By Tom Squitieri
WASHINGTON –The door opens and she enters the house, en route to see the President of the United States. A year after a door closed on her.
Gianna Floyd, the daughter of George Floyd, joined other members of her family to visit President Biden on the one-year anniversary of her father’s murder under the crushing knee of a police officer.
His death triggered violence in American streets and a jarring of American minds, a cold bucket of chilling reality tossed on us to grasp just how far we have come — or failed – in making this country a place for all of us.
Blacks Lives Matter took the stage in many dramas — yet the key drama played out among those of us who were not members of that group. We knew that black lives, our lives, matter; our lives are best secured when the equality we proclaim is practiced.
A door opens at the White House. A daughter tells the president of the United States she is hungry, and soon finds ice cream, Cheetos, chocolate milk, in front of her. Her family members find renewed hope that the George Floyd Justice in Policing Act — legislation that would set up a national registry of police misconduct, ban racial and religious profiling by law enforcement and overhaul qualified immunity for police officers — will pass Congress.
“If you can make federal laws to protect the bird, which is the bald eagle, you can make federal laws to protect people of color,” Floyd’s brother, Philonise Floyd, told reporters after meeting with Joe Biden and Kamala Harris.
The bald eagle is America’s national bird. One year after George Floyd’s murder, what doors may have closed? Which ones shall open next?
Some started opening the same day that U.S. Marine opened one for Gianna Floyd.
On that day, Kristin Clarke was confirmed by the U.S. Senate as the first Black woman to lead the Civil Rights division of the Justice Department. Clarke’s confirmation breaks barriers in a department that was established in 1957.
“Our nation is a healthier place when we respect the rights of all communities,” she said.
Her confirmation followed a previous door opened at Justice, when in April the Senate confirmed Vanita Gupta as associate attorney general, the first woman of color to fill the Justice Department’s No. 3 position.
On the day Gianna Floyd was enjoying snacks at the White House, Chiquita Brooks-LaSure was confirmed to lead the Centers for Medicare and Medicaid Services. She will be the first Black person to hold the position.
About the same time, another door opened 943 miles west of Washington, D.C. in Jefferson City, Missouri. There, Robin Ransom became the first black woman — and only the third African American judge – to become a member of the state’s Supreme Court.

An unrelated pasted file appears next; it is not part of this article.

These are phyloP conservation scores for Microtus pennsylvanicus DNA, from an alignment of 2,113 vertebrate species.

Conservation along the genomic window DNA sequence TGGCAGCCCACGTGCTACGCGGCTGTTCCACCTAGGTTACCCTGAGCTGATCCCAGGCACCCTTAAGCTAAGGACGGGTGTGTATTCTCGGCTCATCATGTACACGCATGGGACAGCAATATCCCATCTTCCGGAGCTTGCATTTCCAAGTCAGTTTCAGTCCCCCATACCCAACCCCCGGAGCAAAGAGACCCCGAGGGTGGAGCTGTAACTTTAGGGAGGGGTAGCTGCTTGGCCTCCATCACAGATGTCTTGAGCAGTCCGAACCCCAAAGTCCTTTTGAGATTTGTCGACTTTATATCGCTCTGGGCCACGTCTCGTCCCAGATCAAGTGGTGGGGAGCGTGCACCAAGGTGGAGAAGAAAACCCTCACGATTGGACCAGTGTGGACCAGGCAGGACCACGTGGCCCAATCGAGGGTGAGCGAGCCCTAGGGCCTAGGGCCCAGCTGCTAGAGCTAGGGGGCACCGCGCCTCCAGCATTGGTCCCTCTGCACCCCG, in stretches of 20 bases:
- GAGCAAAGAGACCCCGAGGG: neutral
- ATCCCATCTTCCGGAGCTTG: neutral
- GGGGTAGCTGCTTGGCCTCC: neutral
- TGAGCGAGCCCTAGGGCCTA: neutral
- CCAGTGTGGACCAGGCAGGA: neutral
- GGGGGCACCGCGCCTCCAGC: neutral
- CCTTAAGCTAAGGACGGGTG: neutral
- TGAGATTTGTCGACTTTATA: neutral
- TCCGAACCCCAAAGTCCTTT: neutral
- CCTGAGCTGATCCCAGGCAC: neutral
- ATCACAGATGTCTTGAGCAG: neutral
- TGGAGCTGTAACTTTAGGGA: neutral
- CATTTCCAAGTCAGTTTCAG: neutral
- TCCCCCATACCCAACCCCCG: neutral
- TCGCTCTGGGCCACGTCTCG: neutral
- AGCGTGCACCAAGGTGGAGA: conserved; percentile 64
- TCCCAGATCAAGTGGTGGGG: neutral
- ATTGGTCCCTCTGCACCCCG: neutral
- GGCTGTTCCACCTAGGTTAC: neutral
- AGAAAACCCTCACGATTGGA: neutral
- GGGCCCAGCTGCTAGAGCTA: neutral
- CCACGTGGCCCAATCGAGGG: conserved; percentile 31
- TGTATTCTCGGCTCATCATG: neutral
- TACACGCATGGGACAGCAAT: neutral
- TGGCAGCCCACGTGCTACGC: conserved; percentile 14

“While I may be the first African American woman to be part of this court, I’d also like to say that I have never lived by a label or by any identity that anyone’s tried to put upon me,” she told reporters. “When I look in the mirror, I have always been Robin. And I always live my life to be kind to everyone and to be the best person I can be, and I bring those same attributes to being on this court.”
Doors opening across America.
A diversity of ideas is what we all seek. Voices heard in outrage, in concern, asking questions out loud and with renewed vigor to find better pathways to a better nation for all of us. Dreams fulfilled. Where do we go, on the first anniversary of George Floyd’s murder, to find meaning behind the numbers that show the diversity of our American landscape.
More doors open.
One day later, in the same White House where Gianna Floyd captivated and just steps away from the Oval Office, Karine Jean-Pierre became the first Black woman in 30 years to lead a formal White House press briefing.
“It’s a real honor to be standing here today. I appreciate the historic nature, I really do. But I believe that being behind this podium, being in this room, being in this building, is not about one person. It’s about what we do on behalf of the American people,” Jean-Pierre said. “Clearly the president believes that representation matters and it’s another reason why I think we’re all so proud that this is the most diverse administration in history.”
Jean-Pierre’s parents came from Haiti; Clarke’s parents emigrated from Jamaica. The much-touted melting pot of America in play. Diversity in origin, diversity in ideas, diversity in letting daylight enter the darkness.
One year later, some doors open. Many more still locked. We are becoming better locksmiths.